Following Chris Cornell‘s 2017 death, Soundgarden founding guitarist Kim Thayil has been the group’s most visible and voluble member, the key player in both interviews and live performance tributes. Thayil recently spoke to Kerrang! about the band’s early days, noting that at first, Soundgarden was known as “the Asian band.”
“What people don’t recall is that for the first half-year we were ‘the Asian band.’ It was Hiro [Yamamoto, bassist] and I – a Japanese dude and an Indian dude – and Chris was the drummer. Seattle didn’t have that overt segregation, but it didn’t need to. It was primarily white. There were a few African Americans and Asians, but not many.”
As an early Seattle success story, Soundgarden was also an anomaly in terms of attitude when it came to dealing with the “rock press” of the day.
“We thought we’d try not to be rude or mean to people interviewing us. What they didn’t understand is that we came from a different place, a different sub-culture,” Thayil said. “It wasn’t the glam metal thing, it wasn’t the ’80s new romanticism thing. We weren’t out to get laid and we weren’t out to get high, we just wanted to fucking make you hurt by listening to our music [Laughs].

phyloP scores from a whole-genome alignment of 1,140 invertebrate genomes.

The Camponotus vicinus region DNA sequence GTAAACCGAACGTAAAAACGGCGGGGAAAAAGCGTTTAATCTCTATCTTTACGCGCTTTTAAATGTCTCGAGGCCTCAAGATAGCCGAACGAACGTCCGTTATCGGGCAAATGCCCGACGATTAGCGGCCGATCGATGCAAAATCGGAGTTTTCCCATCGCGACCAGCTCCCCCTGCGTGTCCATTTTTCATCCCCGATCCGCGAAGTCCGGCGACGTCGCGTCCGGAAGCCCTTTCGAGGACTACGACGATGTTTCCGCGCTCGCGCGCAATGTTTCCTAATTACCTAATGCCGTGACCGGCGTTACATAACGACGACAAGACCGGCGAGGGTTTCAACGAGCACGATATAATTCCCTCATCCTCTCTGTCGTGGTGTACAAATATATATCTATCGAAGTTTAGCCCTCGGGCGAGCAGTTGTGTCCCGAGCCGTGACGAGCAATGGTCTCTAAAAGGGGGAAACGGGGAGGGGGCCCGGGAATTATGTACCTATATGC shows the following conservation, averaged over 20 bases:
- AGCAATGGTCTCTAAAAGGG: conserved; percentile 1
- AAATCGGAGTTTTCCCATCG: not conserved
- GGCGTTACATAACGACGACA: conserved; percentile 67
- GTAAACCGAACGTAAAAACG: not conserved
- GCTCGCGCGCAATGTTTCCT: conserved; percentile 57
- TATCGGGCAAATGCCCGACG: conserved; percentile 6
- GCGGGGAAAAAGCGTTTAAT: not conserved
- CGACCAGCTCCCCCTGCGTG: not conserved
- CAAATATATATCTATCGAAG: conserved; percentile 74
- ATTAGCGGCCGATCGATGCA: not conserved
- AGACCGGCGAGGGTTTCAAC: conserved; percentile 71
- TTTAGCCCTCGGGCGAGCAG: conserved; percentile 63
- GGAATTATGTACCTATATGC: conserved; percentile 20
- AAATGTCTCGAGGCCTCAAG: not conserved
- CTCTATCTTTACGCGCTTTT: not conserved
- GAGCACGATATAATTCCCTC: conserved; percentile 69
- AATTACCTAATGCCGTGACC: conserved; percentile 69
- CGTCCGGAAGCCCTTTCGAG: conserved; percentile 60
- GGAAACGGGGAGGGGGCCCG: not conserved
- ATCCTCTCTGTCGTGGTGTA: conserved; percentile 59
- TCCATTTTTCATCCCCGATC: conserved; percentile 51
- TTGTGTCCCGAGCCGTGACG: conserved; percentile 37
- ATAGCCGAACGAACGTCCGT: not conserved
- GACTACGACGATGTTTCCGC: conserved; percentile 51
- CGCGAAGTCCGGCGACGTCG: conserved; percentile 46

“A lot of people in Seattle were like that – the guys in Mudhoney, Green River, Nirvana and Melvins. Seattle kind of had that vibe, nobody was that interested in ‘rock’ – they were interested in songs, music and playing, but rock culture was ridiculously silly. That was spandex and hairspray and pouting and girls dancing on the hood of a car – it was stupid. How can guys with degrees in anthropology or English literature take that kind of crap seriously?”
In 2019, Thayil and his bandmates had the emotionally difficult task of honoring Cornell musically, along with dozens of other top-tier musician friends, including Foo Fighters, Metallica, Audioslave, Josh Homme and Miley Cyrus, a five-hour, 42-song tribute I Am The Highway show (video below).
Thayil says, “The best thing about it was playing those songs again with Matt and Ben, and the next best thing was having our friends and guests join us. The rest was a little bit uncomfortable. It was sort of a clusterfuck. It was picking at an open wound, emotionally, and nobody was that thrilled to do it.”
That said, the guitarist concluded, “The takeaway was the band being together with our family, crew and friends. Everyone was happy and teary-eyed. It was the Soundgarden family together, doing what Soundgarden does and honoring and missing our beloved, departed member. That was important. The rest of it – the celebrity nature, promotion and focus was bullshit. And we knew it was bullshit going into it. We did it for each other, to support Chris’ legacy. There was something awkward and un-intimate about it.”